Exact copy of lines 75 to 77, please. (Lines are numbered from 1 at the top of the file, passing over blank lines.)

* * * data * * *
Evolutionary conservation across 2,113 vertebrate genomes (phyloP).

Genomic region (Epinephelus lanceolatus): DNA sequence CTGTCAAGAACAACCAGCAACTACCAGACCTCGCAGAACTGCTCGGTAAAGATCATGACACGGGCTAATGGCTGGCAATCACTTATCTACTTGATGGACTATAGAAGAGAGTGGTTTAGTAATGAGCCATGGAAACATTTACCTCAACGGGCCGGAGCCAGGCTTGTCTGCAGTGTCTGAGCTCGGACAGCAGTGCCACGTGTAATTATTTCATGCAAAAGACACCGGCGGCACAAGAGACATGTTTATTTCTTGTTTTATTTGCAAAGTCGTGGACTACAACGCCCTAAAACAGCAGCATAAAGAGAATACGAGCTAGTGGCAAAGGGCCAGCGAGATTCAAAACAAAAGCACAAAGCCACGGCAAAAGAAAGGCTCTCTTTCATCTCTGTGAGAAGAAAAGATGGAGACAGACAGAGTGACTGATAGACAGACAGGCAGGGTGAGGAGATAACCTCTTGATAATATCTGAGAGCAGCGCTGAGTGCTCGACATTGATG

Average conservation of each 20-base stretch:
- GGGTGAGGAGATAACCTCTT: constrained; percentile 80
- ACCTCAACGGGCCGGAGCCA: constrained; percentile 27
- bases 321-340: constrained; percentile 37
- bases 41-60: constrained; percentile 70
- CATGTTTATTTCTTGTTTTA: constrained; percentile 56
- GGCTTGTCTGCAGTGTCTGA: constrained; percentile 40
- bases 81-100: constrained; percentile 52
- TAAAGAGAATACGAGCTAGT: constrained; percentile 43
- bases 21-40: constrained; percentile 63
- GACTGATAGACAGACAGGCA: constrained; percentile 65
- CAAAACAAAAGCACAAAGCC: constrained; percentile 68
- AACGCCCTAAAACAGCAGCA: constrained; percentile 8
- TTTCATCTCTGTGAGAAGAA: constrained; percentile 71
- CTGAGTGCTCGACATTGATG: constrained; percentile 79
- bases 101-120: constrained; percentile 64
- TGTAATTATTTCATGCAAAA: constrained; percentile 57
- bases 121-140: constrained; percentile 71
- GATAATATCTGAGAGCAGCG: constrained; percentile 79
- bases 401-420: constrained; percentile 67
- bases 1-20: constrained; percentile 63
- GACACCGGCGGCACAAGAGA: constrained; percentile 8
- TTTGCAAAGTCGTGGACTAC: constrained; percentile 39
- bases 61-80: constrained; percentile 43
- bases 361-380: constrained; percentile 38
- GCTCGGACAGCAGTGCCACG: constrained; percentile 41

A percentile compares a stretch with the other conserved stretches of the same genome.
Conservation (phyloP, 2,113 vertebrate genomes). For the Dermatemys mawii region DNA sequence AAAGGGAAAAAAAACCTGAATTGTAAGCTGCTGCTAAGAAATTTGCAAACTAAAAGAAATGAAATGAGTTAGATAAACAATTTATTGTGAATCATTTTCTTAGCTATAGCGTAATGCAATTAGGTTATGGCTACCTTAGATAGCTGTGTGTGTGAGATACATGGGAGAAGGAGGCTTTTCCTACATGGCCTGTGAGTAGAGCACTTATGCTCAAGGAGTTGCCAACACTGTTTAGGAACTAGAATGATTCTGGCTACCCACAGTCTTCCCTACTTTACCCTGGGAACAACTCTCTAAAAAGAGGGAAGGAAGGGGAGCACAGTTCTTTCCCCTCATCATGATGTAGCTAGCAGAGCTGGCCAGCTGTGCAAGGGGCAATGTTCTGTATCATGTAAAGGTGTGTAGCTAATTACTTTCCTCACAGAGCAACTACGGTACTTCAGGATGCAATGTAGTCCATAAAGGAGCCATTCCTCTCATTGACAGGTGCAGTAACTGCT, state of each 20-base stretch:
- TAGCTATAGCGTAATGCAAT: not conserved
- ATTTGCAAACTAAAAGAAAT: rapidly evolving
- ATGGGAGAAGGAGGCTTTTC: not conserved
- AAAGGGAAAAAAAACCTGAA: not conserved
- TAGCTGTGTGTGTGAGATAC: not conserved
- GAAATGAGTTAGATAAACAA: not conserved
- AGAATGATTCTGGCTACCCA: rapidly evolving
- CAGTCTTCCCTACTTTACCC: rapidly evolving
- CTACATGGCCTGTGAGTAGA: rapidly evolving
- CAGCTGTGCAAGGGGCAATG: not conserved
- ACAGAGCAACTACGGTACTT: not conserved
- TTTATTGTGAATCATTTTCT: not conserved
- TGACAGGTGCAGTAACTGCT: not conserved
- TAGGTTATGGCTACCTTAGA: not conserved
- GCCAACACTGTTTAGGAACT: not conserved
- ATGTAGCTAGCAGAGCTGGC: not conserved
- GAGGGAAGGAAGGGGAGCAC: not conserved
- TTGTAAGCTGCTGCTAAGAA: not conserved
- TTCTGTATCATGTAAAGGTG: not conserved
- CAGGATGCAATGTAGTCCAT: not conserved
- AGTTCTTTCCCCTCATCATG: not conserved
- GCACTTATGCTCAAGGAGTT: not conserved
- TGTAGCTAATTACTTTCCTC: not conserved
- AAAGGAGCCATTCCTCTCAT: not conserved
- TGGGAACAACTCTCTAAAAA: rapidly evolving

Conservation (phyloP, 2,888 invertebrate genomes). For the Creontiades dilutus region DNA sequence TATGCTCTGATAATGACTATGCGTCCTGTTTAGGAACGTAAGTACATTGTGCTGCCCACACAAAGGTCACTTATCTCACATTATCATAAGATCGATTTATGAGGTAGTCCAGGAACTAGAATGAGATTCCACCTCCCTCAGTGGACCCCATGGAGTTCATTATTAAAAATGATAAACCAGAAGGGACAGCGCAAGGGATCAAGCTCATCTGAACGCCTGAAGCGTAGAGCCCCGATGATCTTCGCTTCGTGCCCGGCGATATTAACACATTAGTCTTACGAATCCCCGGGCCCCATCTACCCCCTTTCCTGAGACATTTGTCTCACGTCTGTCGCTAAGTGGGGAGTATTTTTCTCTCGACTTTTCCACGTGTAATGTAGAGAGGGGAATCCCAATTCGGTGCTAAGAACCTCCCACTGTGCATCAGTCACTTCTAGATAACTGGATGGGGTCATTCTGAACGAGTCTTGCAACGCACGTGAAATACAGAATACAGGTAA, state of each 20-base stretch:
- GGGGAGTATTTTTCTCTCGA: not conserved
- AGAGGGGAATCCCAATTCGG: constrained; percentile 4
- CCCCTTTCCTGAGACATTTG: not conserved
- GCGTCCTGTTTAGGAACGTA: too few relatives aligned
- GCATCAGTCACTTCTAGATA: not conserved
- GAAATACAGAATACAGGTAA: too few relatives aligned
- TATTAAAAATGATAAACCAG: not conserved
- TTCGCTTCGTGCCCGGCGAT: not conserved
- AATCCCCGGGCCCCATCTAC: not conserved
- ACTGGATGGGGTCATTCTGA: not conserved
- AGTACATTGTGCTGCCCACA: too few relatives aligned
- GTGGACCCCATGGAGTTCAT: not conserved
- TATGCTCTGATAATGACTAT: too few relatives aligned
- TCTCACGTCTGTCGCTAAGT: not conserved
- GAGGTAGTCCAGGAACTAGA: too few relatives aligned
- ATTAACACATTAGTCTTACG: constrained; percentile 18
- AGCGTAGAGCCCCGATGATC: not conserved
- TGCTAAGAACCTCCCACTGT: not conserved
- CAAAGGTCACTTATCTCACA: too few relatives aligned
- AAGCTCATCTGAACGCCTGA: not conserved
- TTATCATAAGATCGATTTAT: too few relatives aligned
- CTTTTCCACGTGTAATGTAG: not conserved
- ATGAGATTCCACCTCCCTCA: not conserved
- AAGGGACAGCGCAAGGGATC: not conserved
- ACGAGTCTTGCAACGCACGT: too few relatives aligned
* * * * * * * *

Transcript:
- CAAAGGTCACTTATCTCACA: too few relatives aligned
- AAGCTCATCTGAACGCCTGA: not conserved
- TTATCATAAGATCGATTTAT: too few relatives aligned